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Mom of 5 Has Skull Cracked Open After She Says Doctors Misdiagnosed Brain Tumor as Anxiety

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Patients can find themselves in peculiarly challenging situations when facing health issues. They usually lack the technical information of physicians.

However, doctors also find themselves without a kind of knowledge that only patients have: understanding of their own bodies. Such understanding ended up saving the life of a Birmingham, England, woman — but only after doctors ignored her numerous times.

Sophie Wardle’s initial symptoms seemed brought on by simple stress, according to Metro. It wouldn’t have been much of a stretch to make such a diagnosis.



For one thing, she was a mother of five, an intense enough job all on its own. But Wardle was also studying to become a nurse.

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She began to experience seizures, and the episodes went on for month after month. However, medical professionals believed she was suffering from panic attacks.

How could they have made the mistake? Well, concomitant with the seizures were difficulty breathing and shakiness, which are also symptoms of panic attacks.

Doctors only began to take her account of things seriously when she had a seizure in the middle of a doctor’s office, the Daily Mail reported. One MRI later, they had the correct diagnosis.

Do you know someone who has been misdiagnosed?

Wardle had a giant, malignant brain tumor.

“The person you are dies on the day you are diagnosed,” she wrote on Facebook.

“Whether it be low grade high grade, if you have a good chance of survival or none at all, brain, breast, anywhere in your body, the person you were is gone in those few words, ‘You have cancer.’”

Sadly, Wardle had to hear those words more than once.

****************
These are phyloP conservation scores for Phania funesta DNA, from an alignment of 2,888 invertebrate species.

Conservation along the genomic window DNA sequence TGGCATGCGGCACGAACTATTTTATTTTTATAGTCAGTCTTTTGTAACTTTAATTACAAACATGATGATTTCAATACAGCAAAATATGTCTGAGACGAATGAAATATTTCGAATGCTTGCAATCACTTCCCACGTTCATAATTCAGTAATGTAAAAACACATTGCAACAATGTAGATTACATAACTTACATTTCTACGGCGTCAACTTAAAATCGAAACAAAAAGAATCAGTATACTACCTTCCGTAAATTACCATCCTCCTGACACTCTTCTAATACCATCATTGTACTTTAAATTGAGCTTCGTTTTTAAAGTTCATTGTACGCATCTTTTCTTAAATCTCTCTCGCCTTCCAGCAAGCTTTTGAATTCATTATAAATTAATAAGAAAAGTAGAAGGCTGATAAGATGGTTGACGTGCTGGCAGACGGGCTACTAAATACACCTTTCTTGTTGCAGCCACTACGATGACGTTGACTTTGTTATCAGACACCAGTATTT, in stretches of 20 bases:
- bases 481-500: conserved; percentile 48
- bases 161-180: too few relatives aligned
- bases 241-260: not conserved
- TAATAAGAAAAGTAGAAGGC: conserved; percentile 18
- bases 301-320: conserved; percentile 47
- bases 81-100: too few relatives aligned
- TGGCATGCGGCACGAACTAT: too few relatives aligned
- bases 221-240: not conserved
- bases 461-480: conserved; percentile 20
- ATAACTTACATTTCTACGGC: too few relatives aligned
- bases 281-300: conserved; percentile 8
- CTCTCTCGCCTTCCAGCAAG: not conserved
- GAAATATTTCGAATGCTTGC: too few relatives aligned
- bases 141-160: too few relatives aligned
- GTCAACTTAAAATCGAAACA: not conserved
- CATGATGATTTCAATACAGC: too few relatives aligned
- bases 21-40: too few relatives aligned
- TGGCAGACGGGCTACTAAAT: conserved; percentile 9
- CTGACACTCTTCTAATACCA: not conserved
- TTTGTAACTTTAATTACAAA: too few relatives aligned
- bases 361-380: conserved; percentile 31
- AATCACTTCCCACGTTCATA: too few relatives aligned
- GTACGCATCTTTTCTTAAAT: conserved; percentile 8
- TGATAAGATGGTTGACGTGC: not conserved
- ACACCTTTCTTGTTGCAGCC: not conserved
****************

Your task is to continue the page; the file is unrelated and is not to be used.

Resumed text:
In 2014, she brain surgery, her skull sawed open so that surgeons could excise the orange-sized tumor. But the cancer returned in 2018 and she needed to have an awake craniotomy.

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“I was told I would need to be awake as surgeons removed it, which was terrifying,” Wardle said. “Having to be awake during the second surgery was the worst experience of my life, but the team were amazing.

“It was knowing that one wrong move could cause a stroke or a brain bleed.”

Though she survived both procedures, Wardle was permanently impacted by the surgeries; she struggles moving and speaking.

However, Wardle has refused to give in to despair.

“I know I’ll never be completely free of my tumor, who I have named Timmy, but I intend to enjoy every moment with my kids,” she said.

“My mum always said this quote to me to make me feel braver, about how I was having to withstand a storm. These experiences have made me become the storm. I’m determined, and I’ll enjoy the life I have.”

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A graduate of Wheaton College with a degree in literature, Loren also adores language. He has served as assistant editor for Plugged In magazine and copy editor for Wildlife Photographic magazine.
A graduate of Wheaton College with a degree in literature, Loren also adores language. He has served as assistant editor for Plugged In magazine and copy editor for Wildlife Photographic magazine. Most days find him crafting copy for corporate and small-business clients, but he also occasionally indulges in creative writing. His short fiction has appeared in a number of anthologies and magazines. Loren currently lives in south Florida with his wife and three children.
Education
Wheaton College
Location
Florida
Languages Spoken
English
Topics of Expertise
Entertainment, Faith, Travel




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